Summary: A review of the praying practices of the New Testament Church that make the first Christians a spiritual force to be reckoned with.
A Praying Church—Part II
Various Texts from Acts (Acts 1:12-14)
Dr. Roger W. Thomas, Preaching Minister
First Christian Church, Vandalia, MO
Max Lucado, Church of Christ preacher in San Antonio, TX and popular Christian writer has this comment about prayer. “Prayer only makes sense when you have quit trying to do ministry yourself. I’ve learned that as things go smoothly, I pray less. As our goals shrink, I pray less. As things become more manageable, I pray less. But as we reach out, stretch ourselves, and tackle God-sized dreams, I pray more.” (Leadership, Vol. 13, no. 3.) Perhaps this says why we often have trouble praying like the New Testament church. Our dreams are too small; our goals to easily attained on our own. So we think!
Last time we began a look at the prayer pattern of the New Testament church. This is important for us because of one of our core values as a congregation is to be a New Testament church. Let me explain what I mean by that. We believe that the New Testament Scriptures provide the standard of faith, doctrine, and practice for Christ’s church. While we affirm that the whole of the Bible is God’s word, we believe that the New Testament supersedes the Old; and the Old must be understood in light of Christ’s teachings in the New. We endeavor to conform ourselves to what the New Testament teaches. We pledge to evaluate every teaching, tradition, and practice in light of the New Testament’s teachings and do our best to conform ourselves to that standard. Our aim is to restore the New Testament to its rightful place of authority in the church. Our desire is to teach what the New Testament teaches, live the life the New Testament calls for, and practice what the New Testament directs. Where the New Testament is silent, we recognize Christian liberty and seek not to be make personal opinion or religious tradition a matter creed or conduct.
If this core value is valid and our aim is to pattern ourselves after the spirit, teaching, and practice of the New Testament church, then why stop with the baptism and communion? Shouldn’t we also endeavor to be a praying church like the church of the New Testament? What would that mean? What would it look like? Let’s continue our journey through the Book of Acts looking for the prayer life of that New Testament church.
Review. We began last time in Acts 1where the church turned to prayer in an effort to seek the Lord’s decision for an important leadership matter. They continued in prayer for next several days. In fact, it can be truthfully said that the church was born in a prayer meeting.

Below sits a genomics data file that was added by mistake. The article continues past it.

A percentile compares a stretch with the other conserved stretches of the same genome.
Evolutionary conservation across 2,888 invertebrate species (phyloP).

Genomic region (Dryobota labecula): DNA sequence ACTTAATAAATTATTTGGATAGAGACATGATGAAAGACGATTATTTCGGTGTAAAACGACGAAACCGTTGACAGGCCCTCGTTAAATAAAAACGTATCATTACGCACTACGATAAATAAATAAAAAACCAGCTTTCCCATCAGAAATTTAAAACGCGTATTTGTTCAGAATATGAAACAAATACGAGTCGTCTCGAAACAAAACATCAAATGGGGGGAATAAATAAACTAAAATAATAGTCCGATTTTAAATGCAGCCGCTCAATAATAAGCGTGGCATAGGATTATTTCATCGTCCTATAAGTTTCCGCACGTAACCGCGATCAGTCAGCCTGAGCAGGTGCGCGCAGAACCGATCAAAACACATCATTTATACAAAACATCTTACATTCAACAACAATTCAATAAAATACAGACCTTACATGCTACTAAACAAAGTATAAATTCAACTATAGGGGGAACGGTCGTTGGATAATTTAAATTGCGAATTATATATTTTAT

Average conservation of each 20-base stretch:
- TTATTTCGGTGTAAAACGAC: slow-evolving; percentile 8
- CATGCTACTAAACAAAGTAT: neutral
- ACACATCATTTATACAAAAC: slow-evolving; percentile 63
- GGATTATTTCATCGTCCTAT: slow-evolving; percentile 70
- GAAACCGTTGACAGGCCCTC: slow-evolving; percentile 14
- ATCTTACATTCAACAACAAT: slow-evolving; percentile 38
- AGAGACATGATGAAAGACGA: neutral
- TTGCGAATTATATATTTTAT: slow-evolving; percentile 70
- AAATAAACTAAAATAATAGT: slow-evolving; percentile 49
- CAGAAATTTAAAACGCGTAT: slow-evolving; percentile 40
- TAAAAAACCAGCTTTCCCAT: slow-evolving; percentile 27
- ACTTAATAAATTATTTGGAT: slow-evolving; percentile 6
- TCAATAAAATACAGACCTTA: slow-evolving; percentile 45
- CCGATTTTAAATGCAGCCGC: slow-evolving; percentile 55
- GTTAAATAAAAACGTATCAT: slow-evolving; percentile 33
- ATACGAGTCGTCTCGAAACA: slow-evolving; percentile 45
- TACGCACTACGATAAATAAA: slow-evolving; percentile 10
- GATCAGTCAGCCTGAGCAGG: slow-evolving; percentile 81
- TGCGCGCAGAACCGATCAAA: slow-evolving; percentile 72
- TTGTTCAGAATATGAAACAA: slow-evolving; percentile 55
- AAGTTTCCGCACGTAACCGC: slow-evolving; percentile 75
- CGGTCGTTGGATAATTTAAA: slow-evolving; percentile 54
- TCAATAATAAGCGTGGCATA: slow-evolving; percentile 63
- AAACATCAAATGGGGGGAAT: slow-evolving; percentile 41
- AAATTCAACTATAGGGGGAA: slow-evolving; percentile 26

Think with me a moment about their praying and seeking the Lord’s will for a new leader. That is important. The precise details of how they did it may not matter, but the fact that they did it matters. We ought to want that as well. What I want or you want or the majority of members wants or the elders want is not what ought to ultimately matter. Of course, we want to be considerate of each other and we certainly want to honor the New Testament church practice of seeking input from the people. But most of all, we want the Lord’s vote, don’t we? Who of us would want to get our way in a church decision if that was not what the Lord wanted? As imperfect humans we do not have a perfect “God’s will detection system.” But I know this, however we discern God’s will, it will begin and end with prayer, real fervent, heart-felt prayer.
1. They prayed as a regular part of worship and life.
Look at a few passages that provide a glimpse of normal church life in the New Testament era:
(Acts 2:42 NIV) They devoted themselves to the apostles’ teaching and to the fellowship, to the breaking of bread and to prayer. Prayer was significant enough to be listed as one of the four characteristic behaviors of the church. It defined what the church was. Imagine if someone were writing a history of our church. Would prayer be one of the top four characteristics noted? Are we a church that is famous for its faith in and practice of prayer? Let’s make it so!
(Acts 3:1 NIV) One day Peter and John were going up to the temple at the time of prayer--at three in the afternoon. We don’t know any more than this. It just seems a matter of fact statement that these two leaders were going to the temple at prayer meeting time.
(Acts 10:9 NIV) About noon the following day as they were on their journey and approaching the city, Peter went up on the roof to pray. The context isn’t important for our point. Prayer was a normal part of life for Peter.